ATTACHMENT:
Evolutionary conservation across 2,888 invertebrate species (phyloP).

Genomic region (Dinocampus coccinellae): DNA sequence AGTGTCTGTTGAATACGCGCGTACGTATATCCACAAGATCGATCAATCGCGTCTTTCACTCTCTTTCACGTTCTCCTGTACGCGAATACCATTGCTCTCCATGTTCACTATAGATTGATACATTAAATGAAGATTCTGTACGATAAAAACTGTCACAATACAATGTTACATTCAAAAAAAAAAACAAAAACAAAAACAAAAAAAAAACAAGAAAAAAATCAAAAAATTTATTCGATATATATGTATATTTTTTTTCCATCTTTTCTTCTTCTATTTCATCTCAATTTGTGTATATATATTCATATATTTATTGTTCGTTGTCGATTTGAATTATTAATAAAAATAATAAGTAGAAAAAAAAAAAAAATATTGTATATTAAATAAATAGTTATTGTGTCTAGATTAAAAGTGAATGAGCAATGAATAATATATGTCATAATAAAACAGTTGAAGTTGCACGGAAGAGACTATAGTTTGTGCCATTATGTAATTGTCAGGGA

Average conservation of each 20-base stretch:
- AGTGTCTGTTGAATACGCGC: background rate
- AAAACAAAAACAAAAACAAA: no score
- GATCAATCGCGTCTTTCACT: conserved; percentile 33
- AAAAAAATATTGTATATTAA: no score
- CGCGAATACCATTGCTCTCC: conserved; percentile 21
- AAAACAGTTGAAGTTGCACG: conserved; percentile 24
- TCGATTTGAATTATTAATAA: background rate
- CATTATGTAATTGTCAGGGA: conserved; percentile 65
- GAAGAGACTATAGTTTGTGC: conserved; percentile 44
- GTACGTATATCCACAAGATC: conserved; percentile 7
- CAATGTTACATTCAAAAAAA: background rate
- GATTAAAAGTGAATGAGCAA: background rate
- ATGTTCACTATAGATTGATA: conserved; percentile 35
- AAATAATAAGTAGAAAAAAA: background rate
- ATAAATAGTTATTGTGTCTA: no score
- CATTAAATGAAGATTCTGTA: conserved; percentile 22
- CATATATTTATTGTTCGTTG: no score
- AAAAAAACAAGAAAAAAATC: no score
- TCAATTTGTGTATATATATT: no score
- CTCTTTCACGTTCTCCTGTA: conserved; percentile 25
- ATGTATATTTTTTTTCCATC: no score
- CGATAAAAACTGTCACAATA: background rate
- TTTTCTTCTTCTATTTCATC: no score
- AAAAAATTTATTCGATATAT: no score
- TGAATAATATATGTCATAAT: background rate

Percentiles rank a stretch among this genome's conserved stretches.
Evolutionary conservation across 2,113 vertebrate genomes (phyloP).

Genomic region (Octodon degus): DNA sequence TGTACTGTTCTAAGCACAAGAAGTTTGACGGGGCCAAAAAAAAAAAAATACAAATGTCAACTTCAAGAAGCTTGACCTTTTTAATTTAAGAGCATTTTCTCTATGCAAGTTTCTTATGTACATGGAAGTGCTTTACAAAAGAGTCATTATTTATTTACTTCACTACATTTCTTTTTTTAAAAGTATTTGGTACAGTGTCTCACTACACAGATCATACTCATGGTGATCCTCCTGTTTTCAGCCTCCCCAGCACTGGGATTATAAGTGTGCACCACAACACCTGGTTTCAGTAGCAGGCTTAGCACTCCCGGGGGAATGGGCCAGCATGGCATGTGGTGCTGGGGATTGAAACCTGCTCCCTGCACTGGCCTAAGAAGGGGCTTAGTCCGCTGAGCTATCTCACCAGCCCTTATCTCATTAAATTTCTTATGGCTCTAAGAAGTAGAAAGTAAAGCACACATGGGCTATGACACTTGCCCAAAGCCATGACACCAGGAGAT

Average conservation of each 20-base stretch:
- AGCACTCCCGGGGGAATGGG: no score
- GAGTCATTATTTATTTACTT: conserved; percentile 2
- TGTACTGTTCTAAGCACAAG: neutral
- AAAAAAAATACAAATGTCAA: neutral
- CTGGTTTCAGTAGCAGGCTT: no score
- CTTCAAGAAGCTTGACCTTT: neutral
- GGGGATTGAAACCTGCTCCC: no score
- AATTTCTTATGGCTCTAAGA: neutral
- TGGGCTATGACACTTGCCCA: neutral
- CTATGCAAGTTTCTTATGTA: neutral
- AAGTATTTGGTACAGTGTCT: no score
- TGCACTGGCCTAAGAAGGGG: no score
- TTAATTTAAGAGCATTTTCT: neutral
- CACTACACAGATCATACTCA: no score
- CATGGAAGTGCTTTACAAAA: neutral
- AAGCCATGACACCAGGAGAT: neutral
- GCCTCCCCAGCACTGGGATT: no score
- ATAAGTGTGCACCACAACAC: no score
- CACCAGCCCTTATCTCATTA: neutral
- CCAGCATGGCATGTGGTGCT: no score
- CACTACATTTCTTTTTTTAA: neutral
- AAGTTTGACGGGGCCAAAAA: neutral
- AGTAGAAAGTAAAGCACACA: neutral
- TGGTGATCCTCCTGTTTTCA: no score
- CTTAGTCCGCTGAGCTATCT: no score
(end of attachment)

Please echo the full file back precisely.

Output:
Evolutionary conservation across 2,888 invertebrate species (phyloP).

Genomic region (Dinocampus coccinellae): DNA sequence AGTGTCTGTTGAATACGCGCGTACGTATATCCACAAGATCGATCAATCGCGTCTTTCACTCTCTTTCACGTTCTCCTGTACGCGAATACCATTGCTCTCCATGTTCACTATAGATTGATACATTAAATGAAGATTCTGTACGATAAAAACTGTCACAATACAATGTTACATTCAAAAAAAAAAACAAAAACAAAAACAAAAAAAAAACAAGAAAAAAATCAAAAAATTTATTCGATATATATGTATATTTTTTTTCCATCTTTTCTTCTTCTATTTCATCTCAATTTGTGTATATATATTCATATATTTATTGTTCGTTGTCGATTTGAATTATTAATAAAAATAATAAGTAGAAAAAAAAAAAAAATATTGTATATTAAATAAATAGTTATTGTGTCTAGATTAAAAGTGAATGAGCAATGAATAATATATGTCATAATAAAACAGTTGAAGTTGCACGGAAGAGACTATAGTTTGTGCCATTATGTAATTGTCAGGGA

Average conservation of each 20-base stretch:
- AGTGTCTGTTGAATACGCGC: background rate
- AAAACAAAAACAAAAACAAA: no score
- GATCAATCGCGTCTTTCACT: conserved; percentile 33
- AAAAAAATATTGTATATTAA: no score
- CGCGAATACCATTGCTCTCC: conserved; percentile 21
- AAAACAGTTGAAGTTGCACG: conserved; percentile 24
- TCGATTTGAATTATTAATAA: background rate
- CATTATGTAATTGTCAGGGA: conserved; percentile 65
- GAAGAGACTATAGTTTGTGC: conserved; percentile 44
- GTACGTATATCCACAAGATC: conserved; percentile 7
- CAATGTTACATTCAAAAAAA: background rate
- GATTAAAAGTGAATGAGCAA: background rate
- ATGTTCACTATAGATTGATA: conserved; percentile 35
- AAATAATAAGTAGAAAAAAA: background rate
- ATAAATAGTTATTGTGTCTA: no score
- CATTAAATGAAGATTCTGTA: conserved; percentile 22
- CATATATTTATTGTTCGTTG: no score
- AAAAAAACAAGAAAAAAATC: no score
- TCAATTTGTGTATATATATT: no score
- CTCTTTCACGTTCTCCTGTA: conserved; percentile 25
- ATGTATATTTTTTTTCCATC: no score
- CGATAAAAACTGTCACAATA: background rate
- TTTTCTTCTTCTATTTCATC: no score
- AAAAAATTTATTCGATATAT: no score
- TGAATAATATATGTCATAAT: background rate

Percentiles rank a stretch among this genome's conserved stretches.
Evolutionary conservation across 2,113 vertebrate genomes (phyloP).

Genomic region (Octodon degus): DNA sequence TGTACTGTTCTAAGCACAAGAAGTTTGACGGGGCCAAAAAAAAAAAAATACAAATGTCAACTTCAAGAAGCTTGACCTTTTTAATTTAAGAGCATTTTCTCTATGCAAGTTTCTTATGTACATGGAAGTGCTTTACAAAAGAGTCATTATTTATTTACTTCACTACATTTCTTTTTTTAAAAGTATTTGGTACAGTGTCTCACTACACAGATCATACTCATGGTGATCCTCCTGTTTTCAGCCTCCCCAGCACTGGGATTATAAGTGTGCACCACAACACCTGGTTTCAGTAGCAGGCTTAGCACTCCCGGGGGAATGGGCCAGCATGGCATGTGGTGCTGGGGATTGAAACCTGCTCCCTGCACTGGCCTAAGAAGGGGCTTAGTCCGCTGAGCTATCTCACCAGCCCTTATCTCATTAAATTTCTTATGGCTCTAAGAAGTAGAAAGTAAAGCACACATGGGCTATGACACTTGCCCAAAGCCATGACACCAGGAGAT

Average conservation of each 20-base stretch:
- AGCACTCCCGGGGGAATGGG: no score
- GAGTCATTATTTATTTACTT: conserved; percentile 2
- TGTACTGTTCTAAGCACAAG: neutral
- AAAAAAAATACAAATGTCAA: neutral
- CTGGTTTCAGTAGCAGGCTT: no score
- CTTCAAGAAGCTTGACCTTT: neutral
- GGGGATTGAAACCTGCTCCC: no score
- AATTTCTTATGGCTCTAAGA: neutral
- TGGGCTATGACACTTGCCCA: neutral
- CTATGCAAGTTTCTTATGTA: neutral
- AAGTATTTGGTACAGTGTCT: no score
- TGCACTGGCCTAAGAAGGGG: no score
- TTAATTTAAGAGCATTTTCT: neutral
- CACTACACAGATCATACTCA: no score
- CATGGAAGTGCTTTACAAAA: neutral
- AAGCCATGACACCAGGAGAT: neutral
- GCCTCCCCAGCACTGGGATT: no score
- ATAAGTGTGCACCACAACAC: no score
- CACCAGCCCTTATCTCATTA: neutral
- CCAGCATGGCATGTGGTGCT: no score
- CACTACATTTCTTTTTTTAA: neutral
- AAGTTTGACGGGGCCAAAAA: neutral
- AGTAGAAAGTAAAGCACACA: neutral
- TGGTGATCCTCCTGTTTTCA: no score
- CTTAGTCCGCTGAGCTATCT: no score